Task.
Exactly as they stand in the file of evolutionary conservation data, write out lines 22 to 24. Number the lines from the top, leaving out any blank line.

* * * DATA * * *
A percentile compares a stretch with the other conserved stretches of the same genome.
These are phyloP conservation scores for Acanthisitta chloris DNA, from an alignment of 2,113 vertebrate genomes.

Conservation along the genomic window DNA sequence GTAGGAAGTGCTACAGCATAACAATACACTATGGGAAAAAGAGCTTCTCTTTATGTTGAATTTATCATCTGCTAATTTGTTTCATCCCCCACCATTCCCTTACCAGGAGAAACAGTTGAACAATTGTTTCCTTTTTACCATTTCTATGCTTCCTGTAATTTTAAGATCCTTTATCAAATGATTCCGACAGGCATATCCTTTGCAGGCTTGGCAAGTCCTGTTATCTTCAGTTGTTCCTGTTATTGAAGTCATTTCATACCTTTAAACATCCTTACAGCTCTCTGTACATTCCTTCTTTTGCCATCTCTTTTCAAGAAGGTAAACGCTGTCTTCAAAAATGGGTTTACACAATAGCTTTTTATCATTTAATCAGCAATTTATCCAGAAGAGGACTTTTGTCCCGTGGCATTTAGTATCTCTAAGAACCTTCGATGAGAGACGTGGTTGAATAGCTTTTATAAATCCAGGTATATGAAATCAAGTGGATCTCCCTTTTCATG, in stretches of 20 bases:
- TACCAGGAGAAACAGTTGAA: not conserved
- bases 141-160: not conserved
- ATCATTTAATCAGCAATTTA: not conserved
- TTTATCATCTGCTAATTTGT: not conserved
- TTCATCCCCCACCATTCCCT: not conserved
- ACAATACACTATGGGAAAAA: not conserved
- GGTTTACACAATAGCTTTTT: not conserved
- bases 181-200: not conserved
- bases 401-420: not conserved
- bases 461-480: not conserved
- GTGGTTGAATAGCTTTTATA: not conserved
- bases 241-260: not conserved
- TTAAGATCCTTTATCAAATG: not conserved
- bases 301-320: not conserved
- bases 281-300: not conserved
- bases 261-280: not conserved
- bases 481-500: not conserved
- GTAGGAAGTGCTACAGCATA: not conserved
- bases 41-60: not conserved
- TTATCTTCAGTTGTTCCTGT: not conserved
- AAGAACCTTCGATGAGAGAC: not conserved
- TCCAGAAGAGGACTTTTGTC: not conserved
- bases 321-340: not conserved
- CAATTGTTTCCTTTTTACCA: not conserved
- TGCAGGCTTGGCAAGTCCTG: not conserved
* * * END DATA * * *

- bases 41-60: not conserved
- TTATCTTCAGTTGTTCCTGT: not conserved
- AAGAACCTTCGATGAGAGAC: not conserved